As part of moving from the PC to the TV (or from "the two foot to the ten foot experience", as Otellini put it) one of Intel's projects for the Digital Home is a device for consuming and managing digital content which they call the Entertainment PC. It is a slim PC connected to a television screen, controlled by a remote rather than a keyboard. It runs Windows XP Media Center Edition, acts as a digital media adapter and can serve as a wireless access point. The anticipated price point is around $800 and units are expected in mid-2004. Intel does not plan to build the EPC themselves, but will license the design to manufacturers. This follows the same path that Intel took to get digital media adapters into the market, and as indicated in our article below, that has really sparked innovation and new products in the industry.
Otellini's talk emphasized the importance of standards in enabling the sharing of content across multiple consumer devices. Intel is a founding member of the Digital Home Working Group (see below) which it supports in the goal to drive technology specifications for the benefit of consumers: "The development of industry standards in consumer electronics will enable more rapid innovation at lower cost -- the same positive impact that standards have had in the PC industry." To reinforce the message that Intel is involving entertainment content companies, Otellini played clips by a number of executives from Hollywood companies about standards and the work of DHWG. He also introduced Morgan Freeman who has his own film company and stated that by 2005 he expects the technology will be in place so that he would feel confident making a new film available for paid viewing over broadband at exactly the same time it opens in theaters. That would be a remarkable event.
( www.intel.com )
During CES we met with Robin Gaeta, general manager for Shell HomeGenie. Shell HomeGenie is a home management system targeted to the entry level buyer, just getting acquainted with home control and looking for simplicity and affordability. It builds upon the increasing number of consumers who have broadband access, since such access is a prerequisite for the service. It promises to let "the homeowner stay connected to his home, at anytime and from anywhere Internet access is available."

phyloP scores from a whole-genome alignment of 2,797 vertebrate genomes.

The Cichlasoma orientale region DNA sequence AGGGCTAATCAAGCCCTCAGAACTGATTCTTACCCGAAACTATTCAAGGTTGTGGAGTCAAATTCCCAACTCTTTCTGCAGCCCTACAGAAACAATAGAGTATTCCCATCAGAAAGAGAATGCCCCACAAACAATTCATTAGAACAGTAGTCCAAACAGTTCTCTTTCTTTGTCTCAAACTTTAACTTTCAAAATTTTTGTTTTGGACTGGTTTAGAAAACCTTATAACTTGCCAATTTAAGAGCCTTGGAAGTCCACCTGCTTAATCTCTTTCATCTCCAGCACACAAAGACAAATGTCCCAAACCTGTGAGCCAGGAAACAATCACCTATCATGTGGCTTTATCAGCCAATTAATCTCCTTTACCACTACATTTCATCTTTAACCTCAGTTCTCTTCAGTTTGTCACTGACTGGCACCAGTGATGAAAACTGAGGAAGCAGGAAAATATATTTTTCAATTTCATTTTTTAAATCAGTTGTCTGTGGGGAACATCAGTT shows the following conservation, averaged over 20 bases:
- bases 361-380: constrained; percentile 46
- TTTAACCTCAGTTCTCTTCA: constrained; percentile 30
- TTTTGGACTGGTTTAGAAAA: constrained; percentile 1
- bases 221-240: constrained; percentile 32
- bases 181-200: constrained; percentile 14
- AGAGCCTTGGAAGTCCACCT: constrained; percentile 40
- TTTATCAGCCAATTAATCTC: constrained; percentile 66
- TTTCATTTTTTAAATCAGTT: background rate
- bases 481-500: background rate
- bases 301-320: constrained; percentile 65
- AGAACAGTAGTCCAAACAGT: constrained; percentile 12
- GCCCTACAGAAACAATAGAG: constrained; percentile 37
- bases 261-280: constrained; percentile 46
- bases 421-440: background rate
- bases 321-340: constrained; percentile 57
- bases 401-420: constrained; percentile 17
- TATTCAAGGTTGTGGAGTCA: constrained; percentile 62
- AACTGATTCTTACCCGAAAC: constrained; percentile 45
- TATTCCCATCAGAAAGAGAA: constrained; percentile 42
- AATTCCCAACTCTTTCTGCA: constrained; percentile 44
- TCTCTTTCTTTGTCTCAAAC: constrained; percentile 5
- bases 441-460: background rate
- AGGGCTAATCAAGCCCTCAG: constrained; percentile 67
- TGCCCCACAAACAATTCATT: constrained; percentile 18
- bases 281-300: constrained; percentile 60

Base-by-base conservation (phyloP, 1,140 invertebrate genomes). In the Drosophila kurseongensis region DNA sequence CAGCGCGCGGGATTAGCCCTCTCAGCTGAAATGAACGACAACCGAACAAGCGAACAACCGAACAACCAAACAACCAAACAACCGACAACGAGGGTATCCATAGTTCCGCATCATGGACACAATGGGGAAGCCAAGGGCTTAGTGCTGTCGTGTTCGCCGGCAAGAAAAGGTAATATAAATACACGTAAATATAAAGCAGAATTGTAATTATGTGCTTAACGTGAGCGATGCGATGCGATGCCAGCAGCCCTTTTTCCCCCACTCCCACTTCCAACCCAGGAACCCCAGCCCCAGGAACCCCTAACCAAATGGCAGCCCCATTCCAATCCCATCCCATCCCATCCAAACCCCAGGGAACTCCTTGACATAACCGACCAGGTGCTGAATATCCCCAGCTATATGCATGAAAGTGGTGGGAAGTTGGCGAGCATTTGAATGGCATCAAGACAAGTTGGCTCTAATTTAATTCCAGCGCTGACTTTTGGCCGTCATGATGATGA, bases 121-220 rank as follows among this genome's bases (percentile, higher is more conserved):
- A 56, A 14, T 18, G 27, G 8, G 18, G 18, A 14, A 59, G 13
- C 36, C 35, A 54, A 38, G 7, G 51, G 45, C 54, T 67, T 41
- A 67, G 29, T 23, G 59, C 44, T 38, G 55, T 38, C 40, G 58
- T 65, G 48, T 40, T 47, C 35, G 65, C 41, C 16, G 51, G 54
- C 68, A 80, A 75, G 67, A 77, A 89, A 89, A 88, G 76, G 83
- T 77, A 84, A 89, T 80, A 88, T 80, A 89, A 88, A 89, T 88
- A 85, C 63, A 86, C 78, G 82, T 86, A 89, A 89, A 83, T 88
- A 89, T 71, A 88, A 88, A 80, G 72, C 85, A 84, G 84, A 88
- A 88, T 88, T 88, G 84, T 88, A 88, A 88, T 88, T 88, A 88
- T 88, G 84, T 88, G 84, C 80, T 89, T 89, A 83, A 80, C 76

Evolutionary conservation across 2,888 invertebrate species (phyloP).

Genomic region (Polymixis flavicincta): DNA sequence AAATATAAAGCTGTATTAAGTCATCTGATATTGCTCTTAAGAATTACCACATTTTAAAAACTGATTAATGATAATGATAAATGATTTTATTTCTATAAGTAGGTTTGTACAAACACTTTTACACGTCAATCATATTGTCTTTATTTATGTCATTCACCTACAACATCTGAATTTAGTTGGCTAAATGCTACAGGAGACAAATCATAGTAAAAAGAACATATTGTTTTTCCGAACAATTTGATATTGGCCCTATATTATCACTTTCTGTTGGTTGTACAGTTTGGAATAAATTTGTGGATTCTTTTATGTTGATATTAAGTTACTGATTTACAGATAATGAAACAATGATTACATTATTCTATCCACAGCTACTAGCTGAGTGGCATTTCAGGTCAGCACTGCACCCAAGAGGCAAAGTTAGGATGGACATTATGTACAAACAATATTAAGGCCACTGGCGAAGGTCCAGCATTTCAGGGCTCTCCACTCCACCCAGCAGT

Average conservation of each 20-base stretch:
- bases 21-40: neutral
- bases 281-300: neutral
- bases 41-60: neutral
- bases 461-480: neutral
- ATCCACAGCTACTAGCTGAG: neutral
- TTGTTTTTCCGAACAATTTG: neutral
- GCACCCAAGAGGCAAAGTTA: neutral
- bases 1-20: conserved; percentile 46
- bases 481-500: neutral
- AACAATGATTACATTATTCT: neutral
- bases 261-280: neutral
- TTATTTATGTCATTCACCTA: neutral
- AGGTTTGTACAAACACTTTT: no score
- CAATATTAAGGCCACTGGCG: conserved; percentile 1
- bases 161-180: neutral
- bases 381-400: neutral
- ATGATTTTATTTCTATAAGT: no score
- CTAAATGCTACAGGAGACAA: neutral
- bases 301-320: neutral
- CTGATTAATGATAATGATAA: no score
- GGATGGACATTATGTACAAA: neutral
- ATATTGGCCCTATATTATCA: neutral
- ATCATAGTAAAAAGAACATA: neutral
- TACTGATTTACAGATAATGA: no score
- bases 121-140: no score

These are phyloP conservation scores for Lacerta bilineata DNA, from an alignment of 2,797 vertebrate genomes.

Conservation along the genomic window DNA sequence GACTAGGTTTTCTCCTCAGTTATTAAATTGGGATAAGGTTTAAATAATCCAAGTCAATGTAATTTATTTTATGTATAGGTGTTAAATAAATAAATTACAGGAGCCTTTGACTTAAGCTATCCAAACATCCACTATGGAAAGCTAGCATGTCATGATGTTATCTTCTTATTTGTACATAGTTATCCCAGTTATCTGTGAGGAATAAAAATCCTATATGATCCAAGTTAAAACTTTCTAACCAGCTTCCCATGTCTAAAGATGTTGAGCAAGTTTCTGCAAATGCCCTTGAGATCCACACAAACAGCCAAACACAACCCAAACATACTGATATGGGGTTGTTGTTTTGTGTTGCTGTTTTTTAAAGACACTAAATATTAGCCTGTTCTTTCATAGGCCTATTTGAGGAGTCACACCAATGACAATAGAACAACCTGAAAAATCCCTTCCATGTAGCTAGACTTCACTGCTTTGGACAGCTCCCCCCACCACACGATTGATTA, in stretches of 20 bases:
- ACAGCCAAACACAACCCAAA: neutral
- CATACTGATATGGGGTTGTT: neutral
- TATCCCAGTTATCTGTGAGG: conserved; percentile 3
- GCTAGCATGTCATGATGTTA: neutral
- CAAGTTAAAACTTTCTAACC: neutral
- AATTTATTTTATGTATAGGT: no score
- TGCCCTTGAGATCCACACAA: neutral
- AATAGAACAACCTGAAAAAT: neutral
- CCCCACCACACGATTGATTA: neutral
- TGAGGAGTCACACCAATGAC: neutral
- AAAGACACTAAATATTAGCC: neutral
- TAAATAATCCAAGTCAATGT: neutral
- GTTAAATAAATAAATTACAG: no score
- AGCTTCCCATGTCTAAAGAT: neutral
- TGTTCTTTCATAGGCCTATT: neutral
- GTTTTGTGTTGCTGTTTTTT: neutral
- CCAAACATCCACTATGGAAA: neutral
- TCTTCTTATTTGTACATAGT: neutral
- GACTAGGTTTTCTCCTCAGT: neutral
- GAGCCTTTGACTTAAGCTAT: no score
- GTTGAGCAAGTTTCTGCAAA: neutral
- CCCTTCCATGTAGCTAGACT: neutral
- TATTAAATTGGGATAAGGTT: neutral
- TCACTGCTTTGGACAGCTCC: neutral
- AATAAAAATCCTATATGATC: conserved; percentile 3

Although Shell Oil is not a company you would normally associate with home management, the Shell Consumer Division is trying to stretch the Shell brand into the home. For this product line they teamed with three information technology companies to develop the system: Motorola makes the residential gateway which is the communications hub of the system; ProSyst provides the OSGi software which enables the system; Xanboo creates Internet enabled devices and technology. Shell is in discussions with broadband service providers for creating business relationships around the product and its service.
A starter kit consists of the residential gateway, a programmable thermostat, a wireless camera and a power switch and costs $799, including installation. The unit allows homeowners to remotely access most household heating and cooling systems through the web-enabled Shell HomeGenie Programmable Thermostat; to control lights and select appliances through the Shell HomeGenie Power Switch and permits monitoring of select areas in the home through the Shell HomeGenie Wireless Camera. Many new devices and sensors are expected to be added in the future. Shell has created an introductory flash virtual tour which shows the uses and capabilities.
There will be a $24.95 monthly fee associated with the services provided by ShellHomeGenie and the personal website assigned to the consumer. In addition to the ability to remotely access the programmable thermostat, wireless camera with motion sensor and power switch for controlling selected appliances and devices, the website includes featuring a communication package with personalized email account and calendar program; file organizer package for storing, managing and accessing your camera images and video from home or away; personal home page that provides “mini views” of your Shell HomeGenie services; local weather; and energy reports to help manage home energy usage.
We have several questions which we're discussing with Shell. These will help us better understand what market segments might use the product, and how it relates to other broadband products and applications in the home; we'll provide an update after we learn more. The product is expected to be available in March.